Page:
Posts Tagged ‘sample chapters’

The Writers’ Tip for the Day:

An Eye-Catching Proposal Includes Sample Chapters, Marketing Information, and the Date of Completion

 In this last installment of writing an eye-catching proposal, we’ll discuss writing the Sample Chapters, the Marketing Information, and the Date of Completion.

As you prepare these last three components of your proposal, keep working on your manuscript, and don’t be surprised if the editor requests the entire manuscript with your proposal. Some editors will ask for three chapters; some will ask for the entire manuscript. Just be prepared. The further you are toward that last page, the quicker you can get that proposal to the editor requesting it.

Concerning the sample chapters, it’s obvious that I can’t include them in this blog because of their length. We’re talking about 36 to 50 pages, maybe more. And I believe this component is self-explanatory. (If you’d like to see the first three chapters of my Amish fiction proposal, let me know, and I’ll email them to you.)

As far as the marketing information and the date of completion, you need to do some homework for these two components. Visit the library and go online; look for books that have been published in your genre or sub-genre over the last three years or so. Compare your storyline and characters to those in books already published. This study is important because the editors at publishing companies are looking for something a little different than what’s already out there. OR they might be looking for a manuscript that will fill a niche in their publishing schedule that might fall into a “red hot” category, such as Amish or Mennonite fiction.

Then, concerning the date of completion, if you already have your manuscript finished, you’re that much further ahead of the game. If not, a reasonable time to estimate your completion of a 60,000-90,000 word manuscript is six months after the signing of the contract. For juvenile fiction of about 35,000 words, three months is feasible. Of course, you need to evaluate how long it will take you to do any research, complete a quality manuscript, get it into the hands of some reliable critiquers, and get the final copy ready to submit.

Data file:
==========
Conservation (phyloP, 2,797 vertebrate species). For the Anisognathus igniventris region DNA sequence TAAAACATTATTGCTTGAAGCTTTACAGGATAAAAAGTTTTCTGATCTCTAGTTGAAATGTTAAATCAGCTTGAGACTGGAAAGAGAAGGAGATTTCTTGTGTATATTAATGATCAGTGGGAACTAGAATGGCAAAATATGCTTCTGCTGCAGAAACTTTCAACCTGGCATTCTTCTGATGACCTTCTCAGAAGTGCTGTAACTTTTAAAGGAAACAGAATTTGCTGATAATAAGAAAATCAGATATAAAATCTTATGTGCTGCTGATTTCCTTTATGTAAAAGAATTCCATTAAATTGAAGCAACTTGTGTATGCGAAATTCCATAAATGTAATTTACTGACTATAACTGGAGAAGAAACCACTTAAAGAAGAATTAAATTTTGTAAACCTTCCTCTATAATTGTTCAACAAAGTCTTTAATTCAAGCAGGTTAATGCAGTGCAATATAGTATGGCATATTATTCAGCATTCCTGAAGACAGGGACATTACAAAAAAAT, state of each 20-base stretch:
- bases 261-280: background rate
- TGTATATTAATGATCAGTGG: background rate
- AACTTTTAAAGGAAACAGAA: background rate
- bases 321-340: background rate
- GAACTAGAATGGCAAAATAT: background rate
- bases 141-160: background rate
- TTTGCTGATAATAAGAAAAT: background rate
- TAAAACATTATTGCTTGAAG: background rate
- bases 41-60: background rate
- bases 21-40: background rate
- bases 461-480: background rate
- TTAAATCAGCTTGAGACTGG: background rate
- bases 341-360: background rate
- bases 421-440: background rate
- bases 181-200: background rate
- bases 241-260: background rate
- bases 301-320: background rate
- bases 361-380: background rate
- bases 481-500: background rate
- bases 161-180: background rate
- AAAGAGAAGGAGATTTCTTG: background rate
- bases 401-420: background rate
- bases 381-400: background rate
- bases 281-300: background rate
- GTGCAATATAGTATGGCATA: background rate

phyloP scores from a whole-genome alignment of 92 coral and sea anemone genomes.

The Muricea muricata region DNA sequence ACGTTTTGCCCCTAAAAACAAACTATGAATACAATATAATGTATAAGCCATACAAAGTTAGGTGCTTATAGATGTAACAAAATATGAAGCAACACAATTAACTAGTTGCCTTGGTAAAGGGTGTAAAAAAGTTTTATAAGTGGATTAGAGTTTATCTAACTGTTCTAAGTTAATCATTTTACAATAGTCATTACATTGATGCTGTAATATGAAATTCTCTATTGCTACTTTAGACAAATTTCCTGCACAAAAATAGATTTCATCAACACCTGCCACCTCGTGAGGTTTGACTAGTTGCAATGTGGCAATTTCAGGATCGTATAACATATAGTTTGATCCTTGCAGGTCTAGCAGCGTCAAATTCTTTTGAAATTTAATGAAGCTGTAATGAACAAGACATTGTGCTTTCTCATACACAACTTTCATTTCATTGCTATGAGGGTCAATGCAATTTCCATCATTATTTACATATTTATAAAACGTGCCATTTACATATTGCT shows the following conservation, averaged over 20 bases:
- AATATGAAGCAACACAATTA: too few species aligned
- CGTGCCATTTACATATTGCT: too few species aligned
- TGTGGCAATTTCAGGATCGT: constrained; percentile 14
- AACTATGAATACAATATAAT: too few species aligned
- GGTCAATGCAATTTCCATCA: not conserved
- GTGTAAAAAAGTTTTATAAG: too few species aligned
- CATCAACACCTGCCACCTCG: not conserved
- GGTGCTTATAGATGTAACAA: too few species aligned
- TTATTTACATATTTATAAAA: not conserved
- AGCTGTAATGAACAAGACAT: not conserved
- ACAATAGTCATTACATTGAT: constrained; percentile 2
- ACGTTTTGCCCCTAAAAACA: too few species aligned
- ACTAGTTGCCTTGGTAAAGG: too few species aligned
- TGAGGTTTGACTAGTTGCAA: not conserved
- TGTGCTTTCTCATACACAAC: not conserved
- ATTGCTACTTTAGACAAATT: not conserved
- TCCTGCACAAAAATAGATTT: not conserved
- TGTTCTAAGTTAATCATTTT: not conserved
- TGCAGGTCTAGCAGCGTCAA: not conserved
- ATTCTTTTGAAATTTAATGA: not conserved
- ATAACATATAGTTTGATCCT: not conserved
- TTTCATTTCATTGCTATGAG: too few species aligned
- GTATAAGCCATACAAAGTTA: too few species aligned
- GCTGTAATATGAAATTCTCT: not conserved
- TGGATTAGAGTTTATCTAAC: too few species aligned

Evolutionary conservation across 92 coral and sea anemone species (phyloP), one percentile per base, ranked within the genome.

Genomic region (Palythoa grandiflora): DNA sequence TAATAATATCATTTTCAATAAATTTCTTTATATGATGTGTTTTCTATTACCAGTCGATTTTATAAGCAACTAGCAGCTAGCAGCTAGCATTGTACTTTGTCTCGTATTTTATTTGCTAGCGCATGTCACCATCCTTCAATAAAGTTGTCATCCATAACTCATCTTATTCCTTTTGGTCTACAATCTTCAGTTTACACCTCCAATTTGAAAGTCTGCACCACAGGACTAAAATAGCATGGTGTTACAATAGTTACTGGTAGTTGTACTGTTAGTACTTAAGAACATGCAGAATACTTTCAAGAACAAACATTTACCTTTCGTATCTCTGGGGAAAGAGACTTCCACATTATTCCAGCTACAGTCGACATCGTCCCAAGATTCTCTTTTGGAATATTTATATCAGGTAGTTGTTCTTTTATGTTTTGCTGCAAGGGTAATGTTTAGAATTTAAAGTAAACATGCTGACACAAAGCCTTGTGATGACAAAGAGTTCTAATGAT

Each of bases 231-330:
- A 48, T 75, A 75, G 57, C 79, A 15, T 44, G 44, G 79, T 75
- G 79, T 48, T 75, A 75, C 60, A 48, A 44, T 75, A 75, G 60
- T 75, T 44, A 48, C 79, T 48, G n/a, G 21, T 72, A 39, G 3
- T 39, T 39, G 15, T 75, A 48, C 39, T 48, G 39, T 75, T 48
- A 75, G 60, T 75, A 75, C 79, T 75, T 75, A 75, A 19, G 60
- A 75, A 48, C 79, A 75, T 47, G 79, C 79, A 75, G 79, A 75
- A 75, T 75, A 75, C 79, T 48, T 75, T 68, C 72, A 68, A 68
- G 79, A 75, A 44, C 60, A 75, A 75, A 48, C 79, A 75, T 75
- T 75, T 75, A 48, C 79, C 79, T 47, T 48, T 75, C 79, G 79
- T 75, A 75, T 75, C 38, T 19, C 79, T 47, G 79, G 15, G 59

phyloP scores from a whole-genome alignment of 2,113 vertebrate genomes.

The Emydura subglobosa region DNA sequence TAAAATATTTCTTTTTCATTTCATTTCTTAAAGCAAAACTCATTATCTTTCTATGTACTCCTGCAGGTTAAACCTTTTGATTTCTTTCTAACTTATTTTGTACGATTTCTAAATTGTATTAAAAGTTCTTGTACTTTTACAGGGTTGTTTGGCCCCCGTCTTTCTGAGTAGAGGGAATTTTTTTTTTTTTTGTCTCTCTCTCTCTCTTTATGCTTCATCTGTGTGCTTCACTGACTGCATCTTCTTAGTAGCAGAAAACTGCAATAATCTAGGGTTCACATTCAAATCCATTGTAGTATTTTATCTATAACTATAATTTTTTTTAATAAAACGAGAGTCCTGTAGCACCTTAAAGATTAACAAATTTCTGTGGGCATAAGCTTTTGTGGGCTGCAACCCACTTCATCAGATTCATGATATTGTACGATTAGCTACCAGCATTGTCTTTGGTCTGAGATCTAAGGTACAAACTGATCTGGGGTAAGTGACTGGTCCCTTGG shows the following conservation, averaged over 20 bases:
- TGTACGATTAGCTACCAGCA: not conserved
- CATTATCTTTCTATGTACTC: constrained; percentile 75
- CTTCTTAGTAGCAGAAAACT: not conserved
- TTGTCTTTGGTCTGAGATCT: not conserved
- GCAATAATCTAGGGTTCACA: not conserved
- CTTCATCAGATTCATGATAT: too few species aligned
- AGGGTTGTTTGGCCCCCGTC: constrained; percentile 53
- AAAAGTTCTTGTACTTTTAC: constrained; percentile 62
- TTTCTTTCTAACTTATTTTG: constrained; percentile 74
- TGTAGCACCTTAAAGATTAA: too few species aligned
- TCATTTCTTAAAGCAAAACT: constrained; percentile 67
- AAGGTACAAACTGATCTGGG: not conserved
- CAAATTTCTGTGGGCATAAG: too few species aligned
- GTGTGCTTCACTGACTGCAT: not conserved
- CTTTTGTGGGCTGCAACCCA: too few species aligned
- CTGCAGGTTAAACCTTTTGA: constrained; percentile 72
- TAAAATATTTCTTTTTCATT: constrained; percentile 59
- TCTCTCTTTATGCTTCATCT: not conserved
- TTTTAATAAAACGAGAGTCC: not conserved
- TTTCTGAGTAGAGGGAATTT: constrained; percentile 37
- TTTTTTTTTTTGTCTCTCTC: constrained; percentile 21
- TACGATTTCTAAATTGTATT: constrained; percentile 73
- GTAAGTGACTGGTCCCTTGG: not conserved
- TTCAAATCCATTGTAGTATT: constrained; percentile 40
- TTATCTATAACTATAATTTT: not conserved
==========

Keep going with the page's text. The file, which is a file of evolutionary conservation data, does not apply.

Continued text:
Below are the samples of my marketing information and date of completion:



Although many markets of other Christian genres are presently flat, Amish/Mennonite romance fiction is red hot. Go to any Wal-Mart, gift shop, or bookstore, and the shelves are oozing with Amish and Mennonite fiction books that don’t stay there very long.

However, many of the writers of Amish/Mennonite fiction are not exposing the fallacies of these two religious persuasions. Some stories glorify the lifestyle, the storyline reading as nothing more than a modern version of Little House on the Prarie.

The Amish and various Mennonite sects do not believe in the salvation through grace and the shed blood of Christ alone. Sadly, many of the Amish and Mennonites trust in a religion of works and community, their “Ordnung,” remaining in spiritual darkness and fearing eternity and facing God, whom they do not know on a personal basis.

I’m writing this fiction series with the goal to share with readers the actual belief system of these “religious” folks. As I shared with Jeannette Windle at the Montrose Christian Writers Conference last year, the truth about the Amish/Mennonite doctrines is embedded in my fiction stories and must be told. 


 The author has her own website and blogsite, which allow visitors to purchase books using PayPal. She is willing to travel for book signings and book conventions. She also offers to promote the books by speaking at writers’ conferences and ladies’ events. Her best-selling Keystone Stables series, published by Zonderkidz, has already gained Marsha some notoriety in the publishing world and has a following on the social network online.


Six months for each book manuscript following the signing of the contract


So reader, my analysis and examples of an eye-catching proposal are now complete. If you have any questions about any components in a proposal, please feel free to email me. I’ll be glad to help you in any way I can.

Next time, I’ll analyze the correct use of point of view in fiction and give examples. Besides the overuse of passive voice with beginners, P.O.V. ranks high in the Beginners’ Mistakes list.

Happy writing!





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